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Book Review: Homeland Security

Introduction to Homeland Security: Preparation, Threats, and Response. Edited by Mark M. Lanier and Edmund Sexton. Cognella Academic Publishing;​; 2018 pages; $109.95.

​Introduction to Homeland Security: Preparation, Threats, and Response.​Edited by Mark Lanier and Edmund Sexton, Introduction to Homeland Security: Preparation, Threats, and Response is intended to be a beginner-level textbook on the role and functions of the U.S. Department of Homeland Security (DHS). The chapters build three large sections that follow the book's subtitle: Preparation, Threats, and Response. However, the book struggles to flow smoothly from chapter to chapter—each chapter is actually an article or an excerpt from a previously published piece.

These articles vary from one another in both interest and relevance to the overall topic.  Earlier chapters on the structure and formation of the U.S. Department of Homeland Security and the history of terrorism are both intriguing and relevant. They frame the historical context and fit well into the narrative of the book. A later chapter that appears to be a research paper on the environmental impact of the Border Patrol seems out of place. A better topic may have been a discussion of the role DHS plays in immigration and border security. The use of articles as chapters also leads to some repetition, where seminal events are discussed as subsections of multiple chapters by different authors.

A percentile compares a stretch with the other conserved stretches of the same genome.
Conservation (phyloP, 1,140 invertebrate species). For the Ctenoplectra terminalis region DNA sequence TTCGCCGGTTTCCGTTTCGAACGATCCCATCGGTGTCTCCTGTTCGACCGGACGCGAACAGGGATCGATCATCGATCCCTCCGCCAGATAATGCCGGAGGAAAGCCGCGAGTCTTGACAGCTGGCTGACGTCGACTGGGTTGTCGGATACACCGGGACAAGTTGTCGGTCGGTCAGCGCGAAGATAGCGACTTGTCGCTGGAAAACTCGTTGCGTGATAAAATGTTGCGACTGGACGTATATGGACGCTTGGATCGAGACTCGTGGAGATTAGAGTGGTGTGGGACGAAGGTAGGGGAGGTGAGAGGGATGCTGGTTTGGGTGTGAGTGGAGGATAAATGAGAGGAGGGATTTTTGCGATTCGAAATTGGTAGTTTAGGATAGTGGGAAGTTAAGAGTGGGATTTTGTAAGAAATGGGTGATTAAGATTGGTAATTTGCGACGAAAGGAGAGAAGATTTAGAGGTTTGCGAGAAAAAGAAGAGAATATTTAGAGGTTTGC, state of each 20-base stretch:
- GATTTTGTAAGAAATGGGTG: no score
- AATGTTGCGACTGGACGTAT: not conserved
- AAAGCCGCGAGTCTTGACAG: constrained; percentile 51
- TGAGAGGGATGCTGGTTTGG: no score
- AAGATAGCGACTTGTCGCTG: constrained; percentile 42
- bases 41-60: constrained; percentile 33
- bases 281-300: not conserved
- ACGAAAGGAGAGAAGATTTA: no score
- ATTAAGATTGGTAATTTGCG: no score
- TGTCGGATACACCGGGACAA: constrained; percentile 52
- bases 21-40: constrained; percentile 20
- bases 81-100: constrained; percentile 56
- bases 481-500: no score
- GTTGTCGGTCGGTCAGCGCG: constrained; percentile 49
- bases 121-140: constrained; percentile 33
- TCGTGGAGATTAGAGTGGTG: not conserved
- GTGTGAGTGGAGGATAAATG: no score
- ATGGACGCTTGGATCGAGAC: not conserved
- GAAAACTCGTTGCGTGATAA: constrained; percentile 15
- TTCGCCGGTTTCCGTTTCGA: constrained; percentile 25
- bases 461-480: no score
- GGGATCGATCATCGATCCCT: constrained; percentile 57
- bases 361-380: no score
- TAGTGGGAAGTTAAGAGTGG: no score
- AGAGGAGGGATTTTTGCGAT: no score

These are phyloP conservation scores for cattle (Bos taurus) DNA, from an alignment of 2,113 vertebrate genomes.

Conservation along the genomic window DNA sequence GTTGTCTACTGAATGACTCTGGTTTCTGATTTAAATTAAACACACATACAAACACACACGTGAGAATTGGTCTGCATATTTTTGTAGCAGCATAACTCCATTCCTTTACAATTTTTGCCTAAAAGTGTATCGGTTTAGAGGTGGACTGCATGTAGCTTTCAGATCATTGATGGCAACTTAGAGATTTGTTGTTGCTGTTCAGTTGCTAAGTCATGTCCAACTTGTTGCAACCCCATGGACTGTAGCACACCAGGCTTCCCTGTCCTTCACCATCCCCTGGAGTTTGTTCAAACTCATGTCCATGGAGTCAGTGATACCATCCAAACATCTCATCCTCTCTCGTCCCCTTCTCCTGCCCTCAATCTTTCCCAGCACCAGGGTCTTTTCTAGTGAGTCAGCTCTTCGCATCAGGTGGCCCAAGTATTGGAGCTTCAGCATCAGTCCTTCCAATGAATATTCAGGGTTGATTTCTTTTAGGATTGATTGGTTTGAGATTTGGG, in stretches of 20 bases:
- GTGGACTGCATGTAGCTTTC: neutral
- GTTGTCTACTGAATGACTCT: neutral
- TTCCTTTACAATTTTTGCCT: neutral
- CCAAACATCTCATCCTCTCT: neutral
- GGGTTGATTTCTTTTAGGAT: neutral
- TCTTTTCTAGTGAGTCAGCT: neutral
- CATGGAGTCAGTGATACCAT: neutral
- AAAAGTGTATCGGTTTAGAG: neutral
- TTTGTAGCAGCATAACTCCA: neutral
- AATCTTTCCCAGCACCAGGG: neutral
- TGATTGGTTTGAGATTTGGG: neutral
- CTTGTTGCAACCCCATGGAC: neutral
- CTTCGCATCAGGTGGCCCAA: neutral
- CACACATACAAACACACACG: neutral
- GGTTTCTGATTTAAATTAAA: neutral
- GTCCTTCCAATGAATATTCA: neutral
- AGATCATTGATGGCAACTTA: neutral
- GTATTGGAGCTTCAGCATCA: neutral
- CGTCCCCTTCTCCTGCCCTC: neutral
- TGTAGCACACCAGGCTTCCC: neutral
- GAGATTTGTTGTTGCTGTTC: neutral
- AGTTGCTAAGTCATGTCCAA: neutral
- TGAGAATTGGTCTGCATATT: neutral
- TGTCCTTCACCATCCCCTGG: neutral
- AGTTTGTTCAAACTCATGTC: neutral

Perhaps the largest drawback to this book is that it struggles to stay current. The field of homeland security changes rapidly across multiple areas such as threats, technologies, and alliances. Many chapters were originally published in the early 2000s. This leaves gaps in information on recent events, threats, and techniques. The book provides a multitude of references and citations behind each chapter, and some sections also include discussion questions and conclusions.

Overall, the book is an anthology of generally interesting articles that, while not necessarily current, offer solid and well researched information about the early formation and operations of DHS, as well as a thorough discussion of terrorist organizations, their sponsors, and historical development. It would work in an academic setting as a companion to more current material on the same topic.

Reviewer: Yan Byalik, CPP, is the security administrator for the City of Newport News, Virginia, and has worked in the security industry since 2001. He manages the division that is responsible for the security of the city’s critical infrastructure. Byalik is the assistant regional vice president for ASIS Region 5A in Southeast Virginia.